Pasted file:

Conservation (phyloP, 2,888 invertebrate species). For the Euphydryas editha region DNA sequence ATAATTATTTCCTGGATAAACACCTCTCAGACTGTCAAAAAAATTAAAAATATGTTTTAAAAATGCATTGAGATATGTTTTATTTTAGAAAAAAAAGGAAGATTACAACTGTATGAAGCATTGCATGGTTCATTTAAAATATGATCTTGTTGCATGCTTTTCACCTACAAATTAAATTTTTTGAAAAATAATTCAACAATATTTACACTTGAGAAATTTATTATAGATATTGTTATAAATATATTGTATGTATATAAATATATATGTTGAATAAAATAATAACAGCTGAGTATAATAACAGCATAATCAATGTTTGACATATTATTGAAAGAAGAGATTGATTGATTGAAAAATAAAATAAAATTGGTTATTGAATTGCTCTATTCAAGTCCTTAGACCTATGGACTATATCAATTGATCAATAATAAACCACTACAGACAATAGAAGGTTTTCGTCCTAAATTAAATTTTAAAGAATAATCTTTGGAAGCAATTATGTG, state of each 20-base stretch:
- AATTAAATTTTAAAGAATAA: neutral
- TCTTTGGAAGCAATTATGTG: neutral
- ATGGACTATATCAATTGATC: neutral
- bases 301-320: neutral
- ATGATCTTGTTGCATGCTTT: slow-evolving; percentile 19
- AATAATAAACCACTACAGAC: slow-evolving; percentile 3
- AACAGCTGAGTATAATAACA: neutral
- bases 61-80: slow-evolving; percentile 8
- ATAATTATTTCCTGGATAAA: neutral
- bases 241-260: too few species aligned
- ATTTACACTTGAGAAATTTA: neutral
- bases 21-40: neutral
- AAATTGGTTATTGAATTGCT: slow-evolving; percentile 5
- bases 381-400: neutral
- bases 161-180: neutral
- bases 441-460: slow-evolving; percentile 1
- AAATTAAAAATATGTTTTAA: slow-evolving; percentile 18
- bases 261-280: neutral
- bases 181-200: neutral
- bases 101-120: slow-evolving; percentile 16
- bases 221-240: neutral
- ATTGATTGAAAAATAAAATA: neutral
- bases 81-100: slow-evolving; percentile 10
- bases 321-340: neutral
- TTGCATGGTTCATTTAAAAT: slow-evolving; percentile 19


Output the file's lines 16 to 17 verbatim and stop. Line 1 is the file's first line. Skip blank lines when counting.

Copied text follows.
- bases 161-180: neutral
- bases 441-460: slow-evolving; percentile 1